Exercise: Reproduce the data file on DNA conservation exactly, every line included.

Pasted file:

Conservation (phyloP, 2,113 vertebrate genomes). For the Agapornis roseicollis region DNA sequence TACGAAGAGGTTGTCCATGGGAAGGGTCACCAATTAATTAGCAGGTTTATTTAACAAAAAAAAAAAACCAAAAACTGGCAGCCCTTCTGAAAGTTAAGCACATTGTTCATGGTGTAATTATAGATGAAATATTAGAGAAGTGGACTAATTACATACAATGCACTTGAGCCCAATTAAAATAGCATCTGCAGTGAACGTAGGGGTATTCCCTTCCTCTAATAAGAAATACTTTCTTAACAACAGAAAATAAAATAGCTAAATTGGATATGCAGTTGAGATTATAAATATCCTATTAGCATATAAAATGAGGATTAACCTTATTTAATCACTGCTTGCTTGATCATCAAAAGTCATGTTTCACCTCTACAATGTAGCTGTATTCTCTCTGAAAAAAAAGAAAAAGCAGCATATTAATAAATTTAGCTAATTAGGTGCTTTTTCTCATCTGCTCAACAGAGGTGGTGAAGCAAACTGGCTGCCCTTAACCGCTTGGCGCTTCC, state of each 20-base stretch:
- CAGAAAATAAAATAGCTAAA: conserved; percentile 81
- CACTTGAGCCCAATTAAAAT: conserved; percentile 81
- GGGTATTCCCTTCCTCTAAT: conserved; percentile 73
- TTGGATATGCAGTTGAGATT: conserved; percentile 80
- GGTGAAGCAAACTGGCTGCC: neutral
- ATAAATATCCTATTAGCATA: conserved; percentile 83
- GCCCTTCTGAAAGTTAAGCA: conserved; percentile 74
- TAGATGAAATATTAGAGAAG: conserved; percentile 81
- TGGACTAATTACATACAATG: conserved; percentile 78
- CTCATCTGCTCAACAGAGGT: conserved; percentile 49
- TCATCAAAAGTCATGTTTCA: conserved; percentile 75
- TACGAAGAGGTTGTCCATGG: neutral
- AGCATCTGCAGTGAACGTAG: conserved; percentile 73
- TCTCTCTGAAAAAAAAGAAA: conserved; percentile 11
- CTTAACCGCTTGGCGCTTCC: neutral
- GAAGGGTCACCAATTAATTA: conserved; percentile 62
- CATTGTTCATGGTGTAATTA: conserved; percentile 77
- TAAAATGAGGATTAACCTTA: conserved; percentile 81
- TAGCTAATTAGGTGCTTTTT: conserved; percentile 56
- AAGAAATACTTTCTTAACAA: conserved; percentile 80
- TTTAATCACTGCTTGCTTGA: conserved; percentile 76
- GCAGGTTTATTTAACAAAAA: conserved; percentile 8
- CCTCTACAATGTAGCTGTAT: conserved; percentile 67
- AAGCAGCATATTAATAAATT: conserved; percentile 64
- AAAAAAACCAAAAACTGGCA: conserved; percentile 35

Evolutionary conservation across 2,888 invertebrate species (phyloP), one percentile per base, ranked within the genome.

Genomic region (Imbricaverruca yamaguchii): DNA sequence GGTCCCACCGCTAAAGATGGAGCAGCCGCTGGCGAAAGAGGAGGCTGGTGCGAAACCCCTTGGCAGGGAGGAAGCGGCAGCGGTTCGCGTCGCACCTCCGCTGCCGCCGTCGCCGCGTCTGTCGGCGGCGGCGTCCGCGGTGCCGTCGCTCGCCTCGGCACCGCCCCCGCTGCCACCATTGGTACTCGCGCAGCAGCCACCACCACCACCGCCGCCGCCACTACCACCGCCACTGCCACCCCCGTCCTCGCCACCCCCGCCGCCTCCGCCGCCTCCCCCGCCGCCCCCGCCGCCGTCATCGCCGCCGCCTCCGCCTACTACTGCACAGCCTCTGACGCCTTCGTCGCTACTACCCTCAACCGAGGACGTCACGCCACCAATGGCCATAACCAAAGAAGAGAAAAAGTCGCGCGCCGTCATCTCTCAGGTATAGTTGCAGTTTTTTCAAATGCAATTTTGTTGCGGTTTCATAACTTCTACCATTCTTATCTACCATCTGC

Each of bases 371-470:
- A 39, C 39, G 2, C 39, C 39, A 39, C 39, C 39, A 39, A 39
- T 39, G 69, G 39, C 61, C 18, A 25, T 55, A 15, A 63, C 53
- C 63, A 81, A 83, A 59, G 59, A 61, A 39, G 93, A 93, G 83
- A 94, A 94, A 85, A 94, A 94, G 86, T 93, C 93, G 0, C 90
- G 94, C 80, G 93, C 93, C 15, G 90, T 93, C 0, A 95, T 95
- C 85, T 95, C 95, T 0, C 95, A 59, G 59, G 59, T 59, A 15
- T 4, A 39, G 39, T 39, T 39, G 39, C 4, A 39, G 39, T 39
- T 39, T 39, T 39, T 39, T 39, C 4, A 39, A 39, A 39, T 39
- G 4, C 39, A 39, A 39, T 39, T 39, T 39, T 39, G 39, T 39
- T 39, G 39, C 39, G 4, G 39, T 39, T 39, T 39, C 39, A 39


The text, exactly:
Conservation (phyloP, 2,113 vertebrate genomes). For the Agapornis roseicollis region DNA sequence TACGAAGAGGTTGTCCATGGGAAGGGTCACCAATTAATTAGCAGGTTTATTTAACAAAAAAAAAAAACCAAAAACTGGCAGCCCTTCTGAAAGTTAAGCACATTGTTCATGGTGTAATTATAGATGAAATATTAGAGAAGTGGACTAATTACATACAATGCACTTGAGCCCAATTAAAATAGCATCTGCAGTGAACGTAGGGGTATTCCCTTCCTCTAATAAGAAATACTTTCTTAACAACAGAAAATAAAATAGCTAAATTGGATATGCAGTTGAGATTATAAATATCCTATTAGCATATAAAATGAGGATTAACCTTATTTAATCACTGCTTGCTTGATCATCAAAAGTCATGTTTCACCTCTACAATGTAGCTGTATTCTCTCTGAAAAAAAAGAAAAAGCAGCATATTAATAAATTTAGCTAATTAGGTGCTTTTTCTCATCTGCTCAACAGAGGTGGTGAAGCAAACTGGCTGCCCTTAACCGCTTGGCGCTTCC, state of each 20-base stretch:
- CAGAAAATAAAATAGCTAAA: conserved; percentile 81
- CACTTGAGCCCAATTAAAAT: conserved; percentile 81
- GGGTATTCCCTTCCTCTAAT: conserved; percentile 73
- TTGGATATGCAGTTGAGATT: conserved; percentile 80
- GGTGAAGCAAACTGGCTGCC: neutral
- ATAAATATCCTATTAGCATA: conserved; percentile 83
- GCCCTTCTGAAAGTTAAGCA: conserved; percentile 74
- TAGATGAAATATTAGAGAAG: conserved; percentile 81
- TGGACTAATTACATACAATG: conserved; percentile 78
- CTCATCTGCTCAACAGAGGT: conserved; percentile 49
- TCATCAAAAGTCATGTTTCA: conserved; percentile 75
- TACGAAGAGGTTGTCCATGG: neutral
- AGCATCTGCAGTGAACGTAG: conserved; percentile 73
- TCTCTCTGAAAAAAAAGAAA: conserved; percentile 11
- CTTAACCGCTTGGCGCTTCC: neutral
- GAAGGGTCACCAATTAATTA: conserved; percentile 62
- CATTGTTCATGGTGTAATTA: conserved; percentile 77
- TAAAATGAGGATTAACCTTA: conserved; percentile 81
- TAGCTAATTAGGTGCTTTTT: conserved; percentile 56
- AAGAAATACTTTCTTAACAA: conserved; percentile 80
- TTTAATCACTGCTTGCTTGA: conserved; percentile 76
- GCAGGTTTATTTAACAAAAA: conserved; percentile 8
- CCTCTACAATGTAGCTGTAT: conserved; percentile 67
- AAGCAGCATATTAATAAATT: conserved; percentile 64
- AAAAAAACCAAAAACTGGCA: conserved; percentile 35

Evolutionary conservation across 2,888 invertebrate species (phyloP), one percentile per base, ranked within the genome.

Genomic region (Imbricaverruca yamaguchii): DNA sequence GGTCCCACCGCTAAAGATGGAGCAGCCGCTGGCGAAAGAGGAGGCTGGTGCGAAACCCCTTGGCAGGGAGGAAGCGGCAGCGGTTCGCGTCGCACCTCCGCTGCCGCCGTCGCCGCGTCTGTCGGCGGCGGCGTCCGCGGTGCCGTCGCTCGCCTCGGCACCGCCCCCGCTGCCACCATTGGTACTCGCGCAGCAGCCACCACCACCACCGCCGCCGCCACTACCACCGCCACTGCCACCCCCGTCCTCGCCACCCCCGCCGCCTCCGCCGCCTCCCCCGCCGCCCCCGCCGCCGTCATCGCCGCCGCCTCCGCCTACTACTGCACAGCCTCTGACGCCTTCGTCGCTACTACCCTCAACCGAGGACGTCACGCCACCAATGGCCATAACCAAAGAAGAGAAAAAGTCGCGCGCCGTCATCTCTCAGGTATAGTTGCAGTTTTTTCAAATGCAATTTTGTTGCGGTTTCATAACTTCTACCATTCTTATCTACCATCTGC

Each of bases 371-470:
- A 39, C 39, G 2, C 39, C 39, A 39, C 39, C 39, A 39, A 39
- T 39, G 69, G 39, C 61, C 18, A 25, T 55, A 15, A 63, C 53
- C 63, A 81, A 83, A 59, G 59, A 61, A 39, G 93, A 93, G 83
- A 94, A 94, A 85, A 94, A 94, G 86, T 93, C 93, G 0, C 90
- G 94, C 80, G 93, C 93, C 15, G 90, T 93, C 0, A 95, T 95
- C 85, T 95, C 95, T 0, C 95, A 59, G 59, G 59, T 59, A 15
- T 4, A 39, G 39, T 39, T 39, G 39, C 4, A 39, G 39, T 39
- T 39, T 39, T 39, T 39, T 39, C 4, A 39, A 39, A 39, T 39
- G 4, C 39, A 39, A 39, T 39, T 39, T 39, T 39, G 39, T 39
- T 39, G 39, C 39, G 4, G 39, T 39, T 39, T 39, C 39, A 39